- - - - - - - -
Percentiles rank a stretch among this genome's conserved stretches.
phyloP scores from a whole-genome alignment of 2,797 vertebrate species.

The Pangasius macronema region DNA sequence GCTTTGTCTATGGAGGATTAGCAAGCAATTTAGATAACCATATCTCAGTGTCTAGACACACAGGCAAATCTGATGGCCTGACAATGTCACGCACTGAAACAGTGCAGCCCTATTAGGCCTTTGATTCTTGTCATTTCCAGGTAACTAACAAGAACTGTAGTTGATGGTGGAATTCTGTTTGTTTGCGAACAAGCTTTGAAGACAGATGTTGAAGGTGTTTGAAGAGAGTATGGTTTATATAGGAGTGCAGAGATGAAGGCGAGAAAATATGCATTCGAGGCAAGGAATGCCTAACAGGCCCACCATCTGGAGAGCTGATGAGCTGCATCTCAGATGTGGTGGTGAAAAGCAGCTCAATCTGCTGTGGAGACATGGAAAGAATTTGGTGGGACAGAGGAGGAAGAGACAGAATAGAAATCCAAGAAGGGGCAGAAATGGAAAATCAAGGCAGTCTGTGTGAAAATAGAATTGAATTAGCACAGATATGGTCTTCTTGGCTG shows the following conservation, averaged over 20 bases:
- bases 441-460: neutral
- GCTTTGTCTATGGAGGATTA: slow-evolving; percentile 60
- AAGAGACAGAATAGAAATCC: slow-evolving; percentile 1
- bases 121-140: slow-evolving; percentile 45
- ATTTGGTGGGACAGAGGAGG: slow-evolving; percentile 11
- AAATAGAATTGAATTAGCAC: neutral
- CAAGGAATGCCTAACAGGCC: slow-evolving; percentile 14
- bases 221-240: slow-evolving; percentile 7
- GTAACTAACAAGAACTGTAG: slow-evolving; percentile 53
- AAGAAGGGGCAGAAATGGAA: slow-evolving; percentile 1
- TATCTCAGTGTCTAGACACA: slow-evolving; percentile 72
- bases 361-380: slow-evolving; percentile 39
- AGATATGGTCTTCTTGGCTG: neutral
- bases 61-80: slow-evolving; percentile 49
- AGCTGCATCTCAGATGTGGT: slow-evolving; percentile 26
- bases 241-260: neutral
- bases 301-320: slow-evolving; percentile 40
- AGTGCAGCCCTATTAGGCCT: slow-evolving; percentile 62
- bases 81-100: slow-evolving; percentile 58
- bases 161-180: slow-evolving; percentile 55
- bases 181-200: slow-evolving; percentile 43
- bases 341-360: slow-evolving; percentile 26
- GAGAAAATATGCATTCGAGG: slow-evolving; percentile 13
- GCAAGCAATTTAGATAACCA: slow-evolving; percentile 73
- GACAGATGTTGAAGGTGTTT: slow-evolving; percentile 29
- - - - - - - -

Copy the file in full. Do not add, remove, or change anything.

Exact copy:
Percentiles rank a stretch among this genome's conserved stretches.
phyloP scores from a whole-genome alignment of 2,797 vertebrate species.

The Pangasius macronema region DNA sequence GCTTTGTCTATGGAGGATTAGCAAGCAATTTAGATAACCATATCTCAGTGTCTAGACACACAGGCAAATCTGATGGCCTGACAATGTCACGCACTGAAACAGTGCAGCCCTATTAGGCCTTTGATTCTTGTCATTTCCAGGTAACTAACAAGAACTGTAGTTGATGGTGGAATTCTGTTTGTTTGCGAACAAGCTTTGAAGACAGATGTTGAAGGTGTTTGAAGAGAGTATGGTTTATATAGGAGTGCAGAGATGAAGGCGAGAAAATATGCATTCGAGGCAAGGAATGCCTAACAGGCCCACCATCTGGAGAGCTGATGAGCTGCATCTCAGATGTGGTGGTGAAAAGCAGCTCAATCTGCTGTGGAGACATGGAAAGAATTTGGTGGGACAGAGGAGGAAGAGACAGAATAGAAATCCAAGAAGGGGCAGAAATGGAAAATCAAGGCAGTCTGTGTGAAAATAGAATTGAATTAGCACAGATATGGTCTTCTTGGCTG shows the following conservation, averaged over 20 bases:
- bases 441-460: neutral
- GCTTTGTCTATGGAGGATTA: slow-evolving; percentile 60
- AAGAGACAGAATAGAAATCC: slow-evolving; percentile 1
- bases 121-140: slow-evolving; percentile 45
- ATTTGGTGGGACAGAGGAGG: slow-evolving; percentile 11
- AAATAGAATTGAATTAGCAC: neutral
- CAAGGAATGCCTAACAGGCC: slow-evolving; percentile 14
- bases 221-240: slow-evolving; percentile 7
- GTAACTAACAAGAACTGTAG: slow-evolving; percentile 53
- AAGAAGGGGCAGAAATGGAA: slow-evolving; percentile 1
- TATCTCAGTGTCTAGACACA: slow-evolving; percentile 72
- bases 361-380: slow-evolving; percentile 39
- AGATATGGTCTTCTTGGCTG: neutral
- bases 61-80: slow-evolving; percentile 49
- AGCTGCATCTCAGATGTGGT: slow-evolving; percentile 26
- bases 241-260: neutral
- bases 301-320: slow-evolving; percentile 40
- AGTGCAGCCCTATTAGGCCT: slow-evolving; percentile 62
- bases 81-100: slow-evolving; percentile 58
- bases 161-180: slow-evolving; percentile 55
- bases 181-200: slow-evolving; percentile 43
- bases 341-360: slow-evolving; percentile 26
- GAGAAAATATGCATTCGAGG: slow-evolving; percentile 13
- GCAAGCAATTTAGATAACCA: slow-evolving; percentile 73
- GACAGATGTTGAAGGTGTTT: slow-evolving; percentile 29